Gavin Hanrahan (Centre)
Career Games Played: 51
Hanrahan spent four years with Balmain before joining the Knights for their inaugural season in the NSWRL. He played only one season with Newcastle. After retirement, he worked as a solicitor and partner with a law firm in Newcastle.
Glenn Miller (Centre)
Career Games Played: 91
Miller had games with Penrith before playing for the Knights for five years, alternating between centre and wing. He even occasionally captained the team during 1988. Post-Rugby League, he is a self-employed carpenter, plumber, and developer and lives in Newcastle.
Rod Whitaker (Wing)
Career Games Played: 8
Whitaker joined the Knights from Cessnock in the local competition, making his debut in the inaugural game and playing the next four rounds. After footy, he worked as a coal miner and lives in Cessnock.
Robbie Tew (Five Eighth)
Career Games Played: 12
Tew joined the Knights in 1988 from the Redcliffe Dolphins and scored the new club's first-ever points via those two goals in this game. Injuries limited his playing time, but he was awarded Life Membership in 2020. After retiring from the game he worked as a registered property valuer in Newcastle.
Steve Walters (Halfback)
Career Games Played: 25
Walters - not that Steve - was a versatile utility back, joined the Knights from the local competition in 1988, and spending four years with the club. He worked as a truck driver after retirement and lives on the north coast.
David Boyd (Lock)
Career Games Played: 187
A powerful forward, Boyd had 13 years in the top grade after joining the Knights from the Bulldogs. He was part of the inaugural Knights and later also the Western Reds. After footy, he became a finance broker on the Gold Coast.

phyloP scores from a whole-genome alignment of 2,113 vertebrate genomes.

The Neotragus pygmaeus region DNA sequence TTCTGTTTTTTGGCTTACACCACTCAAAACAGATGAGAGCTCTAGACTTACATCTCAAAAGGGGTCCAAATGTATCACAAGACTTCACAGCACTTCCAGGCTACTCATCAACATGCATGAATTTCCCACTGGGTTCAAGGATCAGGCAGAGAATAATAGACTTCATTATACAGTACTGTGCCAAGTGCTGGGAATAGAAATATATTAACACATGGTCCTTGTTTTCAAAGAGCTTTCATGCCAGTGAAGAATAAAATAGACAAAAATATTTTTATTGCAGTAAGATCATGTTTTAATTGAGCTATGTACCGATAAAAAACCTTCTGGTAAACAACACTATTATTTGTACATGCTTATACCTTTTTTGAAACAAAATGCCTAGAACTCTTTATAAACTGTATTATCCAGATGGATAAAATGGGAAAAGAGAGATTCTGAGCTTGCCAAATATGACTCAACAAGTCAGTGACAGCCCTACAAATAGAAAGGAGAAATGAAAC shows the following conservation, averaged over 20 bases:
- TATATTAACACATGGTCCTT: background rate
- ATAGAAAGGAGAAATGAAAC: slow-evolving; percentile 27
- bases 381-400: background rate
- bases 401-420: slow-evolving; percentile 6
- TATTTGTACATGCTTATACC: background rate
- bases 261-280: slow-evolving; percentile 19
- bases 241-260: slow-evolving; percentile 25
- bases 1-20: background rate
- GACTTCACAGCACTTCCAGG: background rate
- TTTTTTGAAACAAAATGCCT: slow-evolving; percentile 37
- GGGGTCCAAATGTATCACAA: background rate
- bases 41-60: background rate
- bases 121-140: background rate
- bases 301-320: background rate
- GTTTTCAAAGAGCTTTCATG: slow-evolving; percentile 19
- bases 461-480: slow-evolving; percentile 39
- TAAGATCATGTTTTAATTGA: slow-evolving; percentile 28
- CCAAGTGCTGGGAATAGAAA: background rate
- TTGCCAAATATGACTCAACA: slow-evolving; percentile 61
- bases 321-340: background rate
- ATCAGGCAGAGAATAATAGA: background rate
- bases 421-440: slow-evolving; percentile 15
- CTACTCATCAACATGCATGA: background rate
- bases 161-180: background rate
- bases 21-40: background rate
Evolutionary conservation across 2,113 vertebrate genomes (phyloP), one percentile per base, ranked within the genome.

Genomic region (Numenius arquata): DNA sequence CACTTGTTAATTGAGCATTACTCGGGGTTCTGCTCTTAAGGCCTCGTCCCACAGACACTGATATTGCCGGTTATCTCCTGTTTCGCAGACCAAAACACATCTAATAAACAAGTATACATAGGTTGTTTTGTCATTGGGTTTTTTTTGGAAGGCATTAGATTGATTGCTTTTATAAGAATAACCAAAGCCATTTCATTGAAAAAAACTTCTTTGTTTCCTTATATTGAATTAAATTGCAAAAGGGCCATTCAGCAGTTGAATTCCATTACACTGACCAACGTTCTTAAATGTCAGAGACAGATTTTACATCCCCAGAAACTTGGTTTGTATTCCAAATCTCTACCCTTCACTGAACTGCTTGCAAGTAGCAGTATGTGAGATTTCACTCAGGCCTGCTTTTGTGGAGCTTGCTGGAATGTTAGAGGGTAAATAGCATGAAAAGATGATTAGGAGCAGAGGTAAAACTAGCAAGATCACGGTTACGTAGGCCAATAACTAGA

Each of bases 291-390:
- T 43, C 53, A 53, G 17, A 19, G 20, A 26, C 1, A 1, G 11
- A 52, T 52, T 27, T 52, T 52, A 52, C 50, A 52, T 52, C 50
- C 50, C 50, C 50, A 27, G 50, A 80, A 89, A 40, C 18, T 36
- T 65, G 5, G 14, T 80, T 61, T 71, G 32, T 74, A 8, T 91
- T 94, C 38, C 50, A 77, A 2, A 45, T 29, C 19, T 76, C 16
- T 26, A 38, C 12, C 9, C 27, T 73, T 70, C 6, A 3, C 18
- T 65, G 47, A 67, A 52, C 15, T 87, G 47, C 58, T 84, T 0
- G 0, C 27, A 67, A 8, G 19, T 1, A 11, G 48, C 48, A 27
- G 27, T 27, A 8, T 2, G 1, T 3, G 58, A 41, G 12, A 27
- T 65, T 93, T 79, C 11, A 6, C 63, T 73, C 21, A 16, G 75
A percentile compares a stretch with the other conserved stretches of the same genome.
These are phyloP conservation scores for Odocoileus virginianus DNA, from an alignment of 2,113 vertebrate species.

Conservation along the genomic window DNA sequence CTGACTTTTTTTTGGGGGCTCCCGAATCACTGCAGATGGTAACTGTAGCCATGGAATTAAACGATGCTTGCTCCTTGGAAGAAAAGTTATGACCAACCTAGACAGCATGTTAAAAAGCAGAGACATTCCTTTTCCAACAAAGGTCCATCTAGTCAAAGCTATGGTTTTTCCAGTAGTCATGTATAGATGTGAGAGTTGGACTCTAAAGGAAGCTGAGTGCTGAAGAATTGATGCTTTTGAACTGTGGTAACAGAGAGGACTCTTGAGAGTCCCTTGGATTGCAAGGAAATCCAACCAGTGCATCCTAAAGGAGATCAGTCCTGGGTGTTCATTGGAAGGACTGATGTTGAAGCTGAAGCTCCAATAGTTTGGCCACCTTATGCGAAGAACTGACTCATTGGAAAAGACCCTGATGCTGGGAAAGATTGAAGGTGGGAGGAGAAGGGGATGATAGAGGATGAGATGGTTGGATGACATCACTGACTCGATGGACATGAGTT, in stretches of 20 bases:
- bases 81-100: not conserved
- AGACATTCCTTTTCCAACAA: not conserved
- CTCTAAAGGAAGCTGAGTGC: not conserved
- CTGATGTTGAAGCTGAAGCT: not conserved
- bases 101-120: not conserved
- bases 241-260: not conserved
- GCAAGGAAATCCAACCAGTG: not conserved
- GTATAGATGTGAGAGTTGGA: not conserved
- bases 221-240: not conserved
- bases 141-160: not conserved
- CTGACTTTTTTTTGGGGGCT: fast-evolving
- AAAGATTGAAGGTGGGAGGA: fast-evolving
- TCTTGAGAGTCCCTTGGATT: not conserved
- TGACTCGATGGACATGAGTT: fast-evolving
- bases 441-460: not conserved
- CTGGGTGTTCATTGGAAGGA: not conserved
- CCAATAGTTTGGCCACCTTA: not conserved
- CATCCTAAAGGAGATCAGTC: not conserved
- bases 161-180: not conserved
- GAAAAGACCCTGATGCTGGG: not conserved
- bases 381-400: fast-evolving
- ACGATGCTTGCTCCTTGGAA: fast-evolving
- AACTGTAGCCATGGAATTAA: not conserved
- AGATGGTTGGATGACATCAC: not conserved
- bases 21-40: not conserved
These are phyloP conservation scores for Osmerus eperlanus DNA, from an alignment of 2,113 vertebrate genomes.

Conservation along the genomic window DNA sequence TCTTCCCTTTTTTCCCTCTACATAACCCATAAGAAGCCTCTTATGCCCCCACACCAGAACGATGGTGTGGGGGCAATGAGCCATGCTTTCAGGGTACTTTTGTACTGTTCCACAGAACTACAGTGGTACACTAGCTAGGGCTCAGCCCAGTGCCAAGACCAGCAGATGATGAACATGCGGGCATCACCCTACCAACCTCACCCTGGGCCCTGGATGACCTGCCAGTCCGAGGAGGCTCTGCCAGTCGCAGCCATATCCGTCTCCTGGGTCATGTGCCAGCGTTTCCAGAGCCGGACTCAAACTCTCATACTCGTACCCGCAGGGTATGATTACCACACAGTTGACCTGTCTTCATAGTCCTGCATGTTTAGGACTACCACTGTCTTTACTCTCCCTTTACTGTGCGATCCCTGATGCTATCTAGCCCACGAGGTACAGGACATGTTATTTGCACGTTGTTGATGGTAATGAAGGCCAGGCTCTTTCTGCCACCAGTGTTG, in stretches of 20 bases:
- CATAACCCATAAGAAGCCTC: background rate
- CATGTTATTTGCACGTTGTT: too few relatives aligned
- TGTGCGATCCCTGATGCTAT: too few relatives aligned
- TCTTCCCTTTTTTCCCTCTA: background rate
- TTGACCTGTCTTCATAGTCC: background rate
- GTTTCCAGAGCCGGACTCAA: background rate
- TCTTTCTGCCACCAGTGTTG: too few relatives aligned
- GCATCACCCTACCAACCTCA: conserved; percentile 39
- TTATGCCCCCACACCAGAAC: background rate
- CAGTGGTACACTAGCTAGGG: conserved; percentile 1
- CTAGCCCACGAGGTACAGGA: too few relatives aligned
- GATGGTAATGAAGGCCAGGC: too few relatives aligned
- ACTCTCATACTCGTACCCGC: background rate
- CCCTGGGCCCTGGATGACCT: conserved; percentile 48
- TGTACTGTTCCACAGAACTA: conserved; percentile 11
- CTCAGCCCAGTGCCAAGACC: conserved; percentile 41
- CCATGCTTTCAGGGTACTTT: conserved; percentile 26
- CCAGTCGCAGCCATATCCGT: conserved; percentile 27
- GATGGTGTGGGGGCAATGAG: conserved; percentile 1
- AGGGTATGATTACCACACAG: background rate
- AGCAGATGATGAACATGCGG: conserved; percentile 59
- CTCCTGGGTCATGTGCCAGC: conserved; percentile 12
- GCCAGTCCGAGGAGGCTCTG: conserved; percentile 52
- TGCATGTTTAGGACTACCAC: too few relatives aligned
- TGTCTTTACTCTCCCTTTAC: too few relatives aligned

Sam Stewart (c) (Second Row)
Career Games Played: 151
One of the toughest and most formidable players of his era, Stewart was also a major force in the international game as captain of the Kiwis. He captained the Knights in their first season and was the new club's first life member. After leaving Newcastle in 1993, he finished his career in England. After leaving the game, he operated a graffiti-removal company on the Gold Coast.
Michael McKiernan (Second Row)
Career Games Played: 37
McKiernan played two seasons with the Knights after joining from local team Lakes United. After his footy career ended, he worked as a bricklayer in and around Newcastle.
David Thorne (Front Row)
Career Games Played: 40
Thorne played every game in the Knights' inaugural season and returned for one final game in 1991. Post-rugby, he became a merchant seaman and lives at Noraville.
Tony Townsend (Hooker)
Career Games Played: 45
Townsend, from Dungog, played for St George before relocating to join the Knights. He spent three years with the club, in and out of first grade and retired in 1990 to pursue a career in the NSW Police Force. He eventually rose within the force to be Police Superintendent at Raymond Terrace.
Tony Butterfield (Front Row)
Career Games Played: 259
Butterfield joined the Knights in 1988 and became a legend, playing 13 years and winning the 1997 premiership. After retirement he stayed in the Newcastle area and became the President of the Rugby League Professionals' Association.
GOLD COAST GIANTS
In a pulsating clash to kick off the 1988 NSWRL season, the Gold Coast/Tweed Heads Giants met the Canterbury Bankstown Bulldogs at Seagulls Stadium in Tweed Heads on Saturday, March 5th.
The Giants, in front of a home crowd of 5,280, took a lead into the halftime break with a score of 10-4. Queensland legend Chris Close etched his name into folklore with both tries for the Gold Coast. The Bulldogs rallied and pierced through the Giants' defence, with tries by Sandy Campbell, Terry Lamb, and Henry Raymond putting them in the lead and a final score of 21-10.
Mike Eden was the Giants' goal kicker, converting 1/2 attempts, while Terry Lamb had a terrible day with 1/5. Steve Mortimer's strategic field goal added an extra point.
The man at the centre of the storm, referee Eddie Ward, presided over a contest that saw 13 scrums contested by the Giants against the Bulldogs' 6. Penalties told a similar tale, with the Bulldogs gaining the upper hand at 12 against the Giants' 6. The Seagulls Stadium bore witness to a spectacle that would be remembered in the annals of rugby league history — a clash where the Bulldogs emerged victorious, etching their dominance on that March day in 1988.
Gold Coast - Tweed Heads Giants vs Canterbury Bankstown Bulldogs
When: Saturday, 5th March, 1988
Score: Newcastle 19 - 21 Parramatta
Mike EDEN (Full back):
Career Games Played: 127